In its submission, the BBC reiterated that it was for the BBC governors, not Ofcom, to regulate the accuracy of its programmes.
The complaint is seen as the BBC firing a shot across Ofcom's bows -- the regulator has been accused of attempting to impinge on the BBC's regulatory powers since the Hutton Report was published earlier this year.
Relations between the two bodies were put under further pressure following last week's publication of Ofcom's plans for the future of public service broadcasting. One of the recommendations was to create a £300m non-profit public service broadcaster to rival the BBC.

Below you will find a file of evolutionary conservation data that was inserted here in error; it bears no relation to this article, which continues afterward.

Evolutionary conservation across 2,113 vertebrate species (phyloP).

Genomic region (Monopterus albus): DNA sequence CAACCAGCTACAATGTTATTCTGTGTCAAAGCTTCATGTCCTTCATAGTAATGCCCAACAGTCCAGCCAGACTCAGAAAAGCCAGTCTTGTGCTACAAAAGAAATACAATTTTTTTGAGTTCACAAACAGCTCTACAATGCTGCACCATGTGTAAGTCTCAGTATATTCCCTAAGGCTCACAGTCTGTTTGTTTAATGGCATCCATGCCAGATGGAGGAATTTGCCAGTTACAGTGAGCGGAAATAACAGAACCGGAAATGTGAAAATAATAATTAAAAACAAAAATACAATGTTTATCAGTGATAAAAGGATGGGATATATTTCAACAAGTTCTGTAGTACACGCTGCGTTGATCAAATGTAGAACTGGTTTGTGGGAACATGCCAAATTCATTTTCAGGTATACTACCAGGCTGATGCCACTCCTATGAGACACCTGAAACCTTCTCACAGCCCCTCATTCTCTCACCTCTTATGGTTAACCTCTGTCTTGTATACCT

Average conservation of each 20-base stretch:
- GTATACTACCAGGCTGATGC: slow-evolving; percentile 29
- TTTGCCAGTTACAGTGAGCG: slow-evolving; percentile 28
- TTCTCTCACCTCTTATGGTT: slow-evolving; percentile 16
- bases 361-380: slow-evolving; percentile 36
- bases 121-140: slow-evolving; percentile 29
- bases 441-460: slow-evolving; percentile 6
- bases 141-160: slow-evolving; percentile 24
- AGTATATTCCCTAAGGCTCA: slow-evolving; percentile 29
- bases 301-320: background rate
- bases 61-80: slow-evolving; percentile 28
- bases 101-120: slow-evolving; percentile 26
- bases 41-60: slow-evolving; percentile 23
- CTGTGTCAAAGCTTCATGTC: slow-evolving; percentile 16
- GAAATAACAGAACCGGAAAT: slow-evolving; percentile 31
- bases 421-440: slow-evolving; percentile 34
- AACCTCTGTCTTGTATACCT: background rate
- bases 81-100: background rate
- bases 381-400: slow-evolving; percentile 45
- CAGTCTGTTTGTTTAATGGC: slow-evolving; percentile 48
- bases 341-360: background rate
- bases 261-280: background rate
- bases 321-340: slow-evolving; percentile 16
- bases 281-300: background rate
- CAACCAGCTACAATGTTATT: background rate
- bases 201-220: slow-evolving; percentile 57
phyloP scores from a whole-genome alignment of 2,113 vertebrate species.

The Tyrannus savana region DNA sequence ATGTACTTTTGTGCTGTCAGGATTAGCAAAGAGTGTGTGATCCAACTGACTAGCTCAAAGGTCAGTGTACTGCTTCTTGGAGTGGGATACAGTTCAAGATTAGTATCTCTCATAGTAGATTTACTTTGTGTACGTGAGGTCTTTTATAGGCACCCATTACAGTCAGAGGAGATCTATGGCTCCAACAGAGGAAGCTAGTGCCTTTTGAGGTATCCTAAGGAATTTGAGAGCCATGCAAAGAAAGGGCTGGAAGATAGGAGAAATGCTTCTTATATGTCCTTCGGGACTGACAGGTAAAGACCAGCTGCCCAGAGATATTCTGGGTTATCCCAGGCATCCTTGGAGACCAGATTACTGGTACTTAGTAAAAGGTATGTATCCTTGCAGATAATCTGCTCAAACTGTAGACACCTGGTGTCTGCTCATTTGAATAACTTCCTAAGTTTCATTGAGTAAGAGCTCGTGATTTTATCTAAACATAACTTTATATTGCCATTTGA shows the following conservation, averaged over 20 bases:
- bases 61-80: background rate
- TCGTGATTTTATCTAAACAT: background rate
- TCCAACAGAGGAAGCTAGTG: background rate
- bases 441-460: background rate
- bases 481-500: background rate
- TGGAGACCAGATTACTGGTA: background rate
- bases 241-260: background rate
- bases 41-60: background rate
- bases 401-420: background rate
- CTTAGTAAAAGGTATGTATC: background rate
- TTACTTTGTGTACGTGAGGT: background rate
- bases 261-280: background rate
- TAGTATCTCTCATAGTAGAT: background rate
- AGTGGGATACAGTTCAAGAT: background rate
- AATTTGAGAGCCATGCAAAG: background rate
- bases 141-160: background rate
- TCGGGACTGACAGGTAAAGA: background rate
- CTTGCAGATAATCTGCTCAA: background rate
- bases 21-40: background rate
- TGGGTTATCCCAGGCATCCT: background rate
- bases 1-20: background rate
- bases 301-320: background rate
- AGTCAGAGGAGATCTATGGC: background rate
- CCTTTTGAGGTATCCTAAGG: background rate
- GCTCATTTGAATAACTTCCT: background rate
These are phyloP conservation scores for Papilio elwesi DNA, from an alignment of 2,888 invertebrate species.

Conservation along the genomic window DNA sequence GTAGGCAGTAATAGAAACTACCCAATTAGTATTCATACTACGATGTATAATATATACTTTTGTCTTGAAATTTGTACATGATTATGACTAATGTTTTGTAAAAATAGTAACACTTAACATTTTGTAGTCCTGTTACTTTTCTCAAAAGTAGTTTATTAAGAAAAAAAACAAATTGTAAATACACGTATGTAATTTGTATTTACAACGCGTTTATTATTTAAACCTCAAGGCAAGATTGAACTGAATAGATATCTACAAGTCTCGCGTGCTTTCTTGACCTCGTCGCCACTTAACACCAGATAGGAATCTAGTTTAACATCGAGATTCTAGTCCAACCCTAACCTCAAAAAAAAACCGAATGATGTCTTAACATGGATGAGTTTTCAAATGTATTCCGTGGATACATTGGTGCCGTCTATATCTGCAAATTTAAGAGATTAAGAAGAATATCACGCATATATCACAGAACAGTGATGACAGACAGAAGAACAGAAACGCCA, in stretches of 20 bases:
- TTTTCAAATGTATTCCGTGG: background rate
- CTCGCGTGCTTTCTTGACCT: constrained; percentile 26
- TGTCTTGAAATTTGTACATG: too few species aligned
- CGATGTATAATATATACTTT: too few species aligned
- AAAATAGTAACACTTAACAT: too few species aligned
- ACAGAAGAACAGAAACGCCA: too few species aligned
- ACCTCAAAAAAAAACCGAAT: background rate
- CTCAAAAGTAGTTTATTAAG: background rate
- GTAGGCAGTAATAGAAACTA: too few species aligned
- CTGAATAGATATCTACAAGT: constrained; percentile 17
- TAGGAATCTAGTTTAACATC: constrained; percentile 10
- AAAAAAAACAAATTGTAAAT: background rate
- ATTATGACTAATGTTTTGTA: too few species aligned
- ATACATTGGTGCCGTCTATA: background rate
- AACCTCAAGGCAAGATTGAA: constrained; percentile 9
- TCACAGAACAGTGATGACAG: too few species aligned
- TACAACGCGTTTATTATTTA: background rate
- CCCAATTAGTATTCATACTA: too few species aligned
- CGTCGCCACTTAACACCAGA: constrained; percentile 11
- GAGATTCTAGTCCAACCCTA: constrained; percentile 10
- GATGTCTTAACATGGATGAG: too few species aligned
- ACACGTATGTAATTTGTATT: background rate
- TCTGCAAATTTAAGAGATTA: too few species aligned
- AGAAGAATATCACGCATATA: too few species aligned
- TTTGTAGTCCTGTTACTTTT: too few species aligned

Stephen Carter, the Ofcom chief executive, suggested the broadcaster, which he called a public service publisher, could be funded by a licence fee, a tax on the commercial broadcasters or directly from government funds.
All of these funding mechanisms are politically sensitive and there is speculation a PSB will eventually be paid for by "top-slicing" the BBC licence fee, something it opposes.
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